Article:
But once again, it was social democracy, including its liberal and Labour embodiment, that yielded to triumphant capital’s assault upon public institutions, welfare, regulation, living standards, wages, and social protection, an assault that pundits have dubbed “neoliberalism.” With the failure to manage the system through Keynesian prescriptions, social democracy quickly surrendered to the forces of brutal, unfettered, unreconstructed capitalism.

Just as timid “socialists” preferred to placate the right in the 1920s rather than join with the forces of revolutionary change, the social democrats of today make common ground with the corporate globalists and the market fetishists, thus, paving the way for the growth of right-wing populism.

Balhorn concludes:

The political landscape today is nothing like 1919... We are still at the beginning of a potential mass socialist movement — a priceless opportunity we cannot afford to waste… Today the distinction between revolution and reform appears less immediately relevant. With overall levels of class struggle and organization still at historic lows, and insurgent politicians like Alexandria Ocasio-Cortez and Jeremy Corbyn popularizing socialism in a way not seen in decades, it seems obvious where the action is… The problem is that no revolutionary left of any significance exists. To abstain from the breathtaking developments in electoral politics will ensure only that nobody notices that socialists are trying to pull them to the left at all.

Yes, the ‘problem’ is that the revolutionary left is very weak-- still reeling from the loss of the Soviet Union and the social democratization of many Communist Parties in the post-war and Perestroika era. But the labor movement is very weak as well. The peace movement has fallen upon hard times. In fact, nearly all social justice movements have declined in recent years. That is only more reason to redouble our efforts to build them.

Yes, the ‘political landscape’ is not 1919; it is more like 1914! With the rivalries between imperialists heating up nearly every day, there is an urgent, dire need for action, action against war, action that has not been forthcoming from existing political forces. War danger on the India-Pakistan border, drone attacks in Somalia and Afghanistan, threats of invasion in Venezuela, plots of “regime change,” fighting in Syria and Yemen, the abrogation of treaties, aggressive war games, death-dealing sanctions, and nuclear saber-rattling are just a few of the daily threats to peace that could explode at any moment, just as they disrupted the appearance of peace at the turn of the last century.

Balhorn’s contrast between ‘reform and revolution’ is not useful. There are no revolutionary agents that have not won the confidence of the masses through fighting for immediate reforms challenging capital and ameliorating the suffering of working people. Conversely, reformism has never won enduring concessions from capital unless insurgents or revolutionaries were breathing down the necks of the capitalists-- that’s the dialectics of political struggle.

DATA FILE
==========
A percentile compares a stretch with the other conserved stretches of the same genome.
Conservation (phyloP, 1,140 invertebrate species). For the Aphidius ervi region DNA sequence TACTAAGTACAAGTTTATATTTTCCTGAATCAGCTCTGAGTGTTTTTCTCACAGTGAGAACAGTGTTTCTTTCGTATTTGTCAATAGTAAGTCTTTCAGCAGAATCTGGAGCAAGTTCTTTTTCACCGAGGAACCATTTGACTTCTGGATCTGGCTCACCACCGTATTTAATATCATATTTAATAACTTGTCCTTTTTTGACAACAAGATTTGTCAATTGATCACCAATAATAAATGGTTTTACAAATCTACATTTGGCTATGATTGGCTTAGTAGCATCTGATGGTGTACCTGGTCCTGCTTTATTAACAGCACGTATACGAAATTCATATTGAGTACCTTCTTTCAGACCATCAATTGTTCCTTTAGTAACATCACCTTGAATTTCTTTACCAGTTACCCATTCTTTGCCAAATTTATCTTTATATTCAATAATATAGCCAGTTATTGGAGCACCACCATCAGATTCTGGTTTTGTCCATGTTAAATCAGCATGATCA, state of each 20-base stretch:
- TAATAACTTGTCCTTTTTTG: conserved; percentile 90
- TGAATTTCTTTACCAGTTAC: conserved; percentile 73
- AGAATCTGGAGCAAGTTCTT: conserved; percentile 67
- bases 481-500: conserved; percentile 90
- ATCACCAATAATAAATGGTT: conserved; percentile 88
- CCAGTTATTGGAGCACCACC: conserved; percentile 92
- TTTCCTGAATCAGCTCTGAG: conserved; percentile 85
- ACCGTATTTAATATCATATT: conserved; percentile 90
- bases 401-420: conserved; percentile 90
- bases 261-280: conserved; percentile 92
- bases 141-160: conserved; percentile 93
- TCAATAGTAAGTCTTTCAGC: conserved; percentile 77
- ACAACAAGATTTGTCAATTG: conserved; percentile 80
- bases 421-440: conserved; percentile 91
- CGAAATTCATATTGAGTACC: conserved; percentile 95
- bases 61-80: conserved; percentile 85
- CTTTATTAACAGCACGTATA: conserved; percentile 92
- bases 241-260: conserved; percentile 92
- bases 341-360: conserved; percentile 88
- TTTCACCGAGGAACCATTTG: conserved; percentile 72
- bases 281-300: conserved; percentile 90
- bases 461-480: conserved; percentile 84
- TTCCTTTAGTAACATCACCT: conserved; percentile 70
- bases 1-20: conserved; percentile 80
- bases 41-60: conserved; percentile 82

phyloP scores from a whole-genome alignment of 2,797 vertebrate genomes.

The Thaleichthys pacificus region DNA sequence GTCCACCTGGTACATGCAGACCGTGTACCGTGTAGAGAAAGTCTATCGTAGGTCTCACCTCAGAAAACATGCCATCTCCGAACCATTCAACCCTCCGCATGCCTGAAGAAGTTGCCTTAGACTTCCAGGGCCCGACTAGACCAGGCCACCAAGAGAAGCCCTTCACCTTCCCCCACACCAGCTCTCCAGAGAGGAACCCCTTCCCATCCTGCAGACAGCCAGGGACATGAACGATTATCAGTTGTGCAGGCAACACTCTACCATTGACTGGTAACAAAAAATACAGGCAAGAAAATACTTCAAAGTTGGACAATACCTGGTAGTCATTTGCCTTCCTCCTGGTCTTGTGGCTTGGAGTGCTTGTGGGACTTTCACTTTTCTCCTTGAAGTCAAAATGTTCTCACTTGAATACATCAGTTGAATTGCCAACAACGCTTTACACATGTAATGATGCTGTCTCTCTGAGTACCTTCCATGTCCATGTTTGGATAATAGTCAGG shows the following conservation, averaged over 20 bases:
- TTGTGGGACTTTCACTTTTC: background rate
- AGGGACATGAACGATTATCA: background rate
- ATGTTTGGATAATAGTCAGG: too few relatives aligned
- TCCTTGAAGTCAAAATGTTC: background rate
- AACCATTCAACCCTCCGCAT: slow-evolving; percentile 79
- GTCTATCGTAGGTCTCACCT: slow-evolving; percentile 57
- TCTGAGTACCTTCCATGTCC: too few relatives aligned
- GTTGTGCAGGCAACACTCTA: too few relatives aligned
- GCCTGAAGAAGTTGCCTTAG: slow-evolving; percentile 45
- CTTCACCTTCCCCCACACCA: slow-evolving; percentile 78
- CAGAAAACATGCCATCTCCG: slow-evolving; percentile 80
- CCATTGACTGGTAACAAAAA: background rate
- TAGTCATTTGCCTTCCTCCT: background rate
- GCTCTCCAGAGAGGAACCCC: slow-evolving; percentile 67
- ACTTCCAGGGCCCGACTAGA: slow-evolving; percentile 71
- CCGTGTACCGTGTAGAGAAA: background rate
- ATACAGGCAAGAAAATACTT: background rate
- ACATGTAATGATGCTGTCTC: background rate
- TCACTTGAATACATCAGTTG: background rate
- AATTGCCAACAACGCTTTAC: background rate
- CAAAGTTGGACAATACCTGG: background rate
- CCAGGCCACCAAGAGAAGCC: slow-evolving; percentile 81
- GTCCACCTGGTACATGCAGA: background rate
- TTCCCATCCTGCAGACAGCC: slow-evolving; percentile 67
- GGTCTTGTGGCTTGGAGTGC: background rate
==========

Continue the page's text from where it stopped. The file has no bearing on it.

We should be mindful of the fact that the success of Sanders, Ocasio-Cortez, Corbyn, and others is as much or more a matter of mass dissatisfaction searching for an expression (as it is to some extent with Trump) than it is any commitment to a particular ideology. The Democratic Party (and to a lesser extent, the Labour Party) has never been a friendly home for socialism. Since the time of Woodrow Wilson, the notion that the Democratic party can be enlisted to tame corporate capitalism has been dashed by its corporately-controlled leaders. To think that a new generation of young, dynamic, and capable progressives can transform the Democratic Party is either wishful or muddled thinking. For the moment, the Democratic Party and a burst of social democracy may be ‘where the action is,’ but history suggests that it will not be there for long. It must be compromised or grow independent and more militant.

As in 1919, the task of revitalizing the revolutionary left is urgent. Decades of social democratic degeneration into a cheerleader for “a rising tide lifts all boats,” a sponsor of market solutions, and an apologist for obscene inequality, underscores the need for an authentic anti-capitalist movement.

At the same time, the emergence of left trends in the US and the UK signals a popular thirst for a new politics and legitimizes a conversation about socialism. That conversation should not, must not be constrained by electoral fetishism or shepherded into old, compromised institutions. How this trend evolves will, of course, help shape the left of the future. We must help to shape it.